Controversial tech giant Google paid just £67 million in UK corporation tax last year while it enjoyed revenues of £1.41 billion–and British employees took home an average of £226,600 each in pay and bonuses.
The revelations have triggered calls for the UK’s tax system to be simplified in order to reduce their exploitation.
They come as the Treasury considers a new digital levy designed to boost the amount that Silicon Valley companies such as Google pay into its coffers.
Newly published accounts from Google’s UK arm show that the search company’s revenues climbed £1.41 billion in the year to June 2018, thanks to a £142 million year-on-year increase in marketing and research fees.
The firm’s latest tax bill was £66.8 million – paid on pre-tax profit of £246 million.
If lucrative advertising sales that are booked overseas had been factored in too, the revenue and tax tallies would have been much higher.
The research company eMarketer estimates that in reality Google made £5.3 billion in ad revenue from the UK last year.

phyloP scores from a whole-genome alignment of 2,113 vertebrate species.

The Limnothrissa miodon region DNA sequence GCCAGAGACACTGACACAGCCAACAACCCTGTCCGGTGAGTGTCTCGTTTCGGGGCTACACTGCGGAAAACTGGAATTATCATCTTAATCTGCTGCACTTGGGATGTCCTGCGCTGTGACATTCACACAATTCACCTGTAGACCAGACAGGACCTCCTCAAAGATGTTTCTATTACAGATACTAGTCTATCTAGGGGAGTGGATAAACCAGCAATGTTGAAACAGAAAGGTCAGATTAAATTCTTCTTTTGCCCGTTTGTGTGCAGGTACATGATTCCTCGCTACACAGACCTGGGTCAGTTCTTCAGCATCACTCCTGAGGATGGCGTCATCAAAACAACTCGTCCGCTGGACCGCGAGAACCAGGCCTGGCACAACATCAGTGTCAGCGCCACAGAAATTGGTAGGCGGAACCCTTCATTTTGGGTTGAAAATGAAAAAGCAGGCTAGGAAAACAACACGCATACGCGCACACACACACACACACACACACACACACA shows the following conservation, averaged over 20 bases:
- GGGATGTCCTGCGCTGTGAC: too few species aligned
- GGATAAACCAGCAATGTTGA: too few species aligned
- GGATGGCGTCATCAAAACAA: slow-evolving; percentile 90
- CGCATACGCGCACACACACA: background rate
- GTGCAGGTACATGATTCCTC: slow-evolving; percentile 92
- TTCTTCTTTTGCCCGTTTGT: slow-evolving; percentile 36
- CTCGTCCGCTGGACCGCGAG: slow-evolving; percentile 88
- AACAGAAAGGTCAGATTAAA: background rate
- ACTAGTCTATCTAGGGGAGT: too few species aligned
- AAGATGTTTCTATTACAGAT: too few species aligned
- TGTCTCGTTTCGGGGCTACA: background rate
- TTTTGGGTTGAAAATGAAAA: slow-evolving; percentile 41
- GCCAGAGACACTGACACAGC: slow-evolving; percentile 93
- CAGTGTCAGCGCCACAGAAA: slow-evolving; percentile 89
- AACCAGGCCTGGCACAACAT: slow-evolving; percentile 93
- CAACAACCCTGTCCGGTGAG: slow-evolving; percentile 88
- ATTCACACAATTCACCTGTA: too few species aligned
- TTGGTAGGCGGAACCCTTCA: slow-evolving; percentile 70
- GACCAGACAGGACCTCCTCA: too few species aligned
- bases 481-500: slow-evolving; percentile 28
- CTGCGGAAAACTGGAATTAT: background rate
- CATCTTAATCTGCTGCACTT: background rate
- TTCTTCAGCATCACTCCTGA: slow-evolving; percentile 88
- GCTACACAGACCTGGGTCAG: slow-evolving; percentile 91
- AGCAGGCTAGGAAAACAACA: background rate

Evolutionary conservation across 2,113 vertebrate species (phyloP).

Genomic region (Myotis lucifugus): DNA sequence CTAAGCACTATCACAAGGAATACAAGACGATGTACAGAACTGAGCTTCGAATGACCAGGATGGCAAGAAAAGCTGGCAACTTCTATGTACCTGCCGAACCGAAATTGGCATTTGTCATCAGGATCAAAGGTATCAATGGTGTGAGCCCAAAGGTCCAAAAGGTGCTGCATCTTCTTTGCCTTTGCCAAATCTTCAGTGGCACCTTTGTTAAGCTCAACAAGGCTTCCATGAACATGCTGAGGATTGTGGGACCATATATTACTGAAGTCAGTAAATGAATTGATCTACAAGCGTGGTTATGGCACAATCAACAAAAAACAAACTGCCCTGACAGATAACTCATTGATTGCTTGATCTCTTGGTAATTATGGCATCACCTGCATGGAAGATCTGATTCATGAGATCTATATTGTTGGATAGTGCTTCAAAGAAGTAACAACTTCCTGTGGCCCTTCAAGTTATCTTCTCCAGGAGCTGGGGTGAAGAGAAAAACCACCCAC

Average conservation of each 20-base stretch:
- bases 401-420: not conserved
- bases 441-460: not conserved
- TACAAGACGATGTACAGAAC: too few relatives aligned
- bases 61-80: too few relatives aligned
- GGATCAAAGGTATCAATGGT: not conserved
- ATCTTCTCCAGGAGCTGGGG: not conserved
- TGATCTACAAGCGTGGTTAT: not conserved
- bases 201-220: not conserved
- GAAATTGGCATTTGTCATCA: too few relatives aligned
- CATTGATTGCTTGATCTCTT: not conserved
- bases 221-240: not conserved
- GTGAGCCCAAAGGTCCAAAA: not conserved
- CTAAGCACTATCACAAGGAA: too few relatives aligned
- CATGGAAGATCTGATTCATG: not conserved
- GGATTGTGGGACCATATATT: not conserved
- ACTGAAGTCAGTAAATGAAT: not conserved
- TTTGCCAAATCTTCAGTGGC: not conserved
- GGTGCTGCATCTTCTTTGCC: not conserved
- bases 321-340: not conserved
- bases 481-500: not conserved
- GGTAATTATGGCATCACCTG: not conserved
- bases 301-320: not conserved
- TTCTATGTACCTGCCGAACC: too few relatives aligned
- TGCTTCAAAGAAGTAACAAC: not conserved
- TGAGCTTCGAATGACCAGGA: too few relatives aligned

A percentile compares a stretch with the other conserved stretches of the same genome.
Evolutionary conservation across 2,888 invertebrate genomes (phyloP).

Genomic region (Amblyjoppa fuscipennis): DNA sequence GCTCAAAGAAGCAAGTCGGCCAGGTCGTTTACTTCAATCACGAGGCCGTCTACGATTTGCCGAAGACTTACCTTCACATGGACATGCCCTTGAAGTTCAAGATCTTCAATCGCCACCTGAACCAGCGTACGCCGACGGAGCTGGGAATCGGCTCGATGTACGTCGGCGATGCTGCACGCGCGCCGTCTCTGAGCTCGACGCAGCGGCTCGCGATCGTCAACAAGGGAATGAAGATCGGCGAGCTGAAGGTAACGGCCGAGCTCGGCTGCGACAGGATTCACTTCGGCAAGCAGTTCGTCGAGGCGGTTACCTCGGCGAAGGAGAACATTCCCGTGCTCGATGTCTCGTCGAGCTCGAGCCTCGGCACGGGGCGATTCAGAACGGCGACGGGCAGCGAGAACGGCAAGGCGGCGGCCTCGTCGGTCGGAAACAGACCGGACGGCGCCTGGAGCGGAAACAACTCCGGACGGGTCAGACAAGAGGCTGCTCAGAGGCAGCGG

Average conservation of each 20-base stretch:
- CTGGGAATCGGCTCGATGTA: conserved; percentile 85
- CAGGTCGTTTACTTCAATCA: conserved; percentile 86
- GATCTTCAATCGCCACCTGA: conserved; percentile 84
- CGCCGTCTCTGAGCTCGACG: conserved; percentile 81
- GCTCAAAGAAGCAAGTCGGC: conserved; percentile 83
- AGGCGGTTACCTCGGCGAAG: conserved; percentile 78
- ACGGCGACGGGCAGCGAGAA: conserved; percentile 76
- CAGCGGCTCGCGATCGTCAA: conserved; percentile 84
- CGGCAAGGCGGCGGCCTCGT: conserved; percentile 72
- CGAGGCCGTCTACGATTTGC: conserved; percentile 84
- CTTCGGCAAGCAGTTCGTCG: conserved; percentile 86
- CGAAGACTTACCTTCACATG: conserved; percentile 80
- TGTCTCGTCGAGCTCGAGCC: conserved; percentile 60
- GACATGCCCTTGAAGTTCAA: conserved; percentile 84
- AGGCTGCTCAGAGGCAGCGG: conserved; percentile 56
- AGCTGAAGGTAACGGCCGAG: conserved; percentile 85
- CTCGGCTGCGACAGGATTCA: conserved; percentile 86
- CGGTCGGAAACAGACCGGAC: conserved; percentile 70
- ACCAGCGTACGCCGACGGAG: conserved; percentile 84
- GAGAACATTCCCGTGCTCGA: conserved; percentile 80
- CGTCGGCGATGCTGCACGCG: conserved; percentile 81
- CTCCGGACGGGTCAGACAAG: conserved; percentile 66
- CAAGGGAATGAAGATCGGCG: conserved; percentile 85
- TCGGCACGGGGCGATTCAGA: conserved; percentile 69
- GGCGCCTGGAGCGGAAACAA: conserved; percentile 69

Meanwhile, Google UK’s wage bill totalled £388 million, while share payouts hit £342 million as Google’s stock rose over the period.
Once pensions are added in, payments to its 3,658 employees came to £829 million – or £226,600 each.
Yesterday, the TaxPayers’ Alliance said the UK’s tax system was too complex – allowing huge corporations to exploit it.
Our tax system is far too complicated, and those that can afford the best accountants will continue to find ways to pay a minimal amount
Its CEO John O’Connell said yesterday: “Anyone who thinks that technology companies aren’t paying enough tax should back the TPA’s calls for tax simplification. Our tax system is far too complicated, and those that can afford the best accountants will continue to find ways to pay a minimal amount.”
He added: “It’s important to strike a good balance between ensuring companies pay their fair share, but also not discouraging growth and innovation.”
A Google spokesman said: “As an international business, we pay the majority of our taxes in our home country, as well as all the taxes due in the UK. We are investing significantly in the UK, including starting work on new offices in Kings Cross for 7,000 staff.”
Global tech firms have been repeatedly slammed for how little tax they pay.
In October, Facebook revealed it paid just £7.4 million in net in tax in the UK on £1.3 billion of British sales.
At the time, Margaret Hodge, a Labour MP and former chairman of the public accounts committee, called Facebook’s paltry bill “absolutely outrageous”.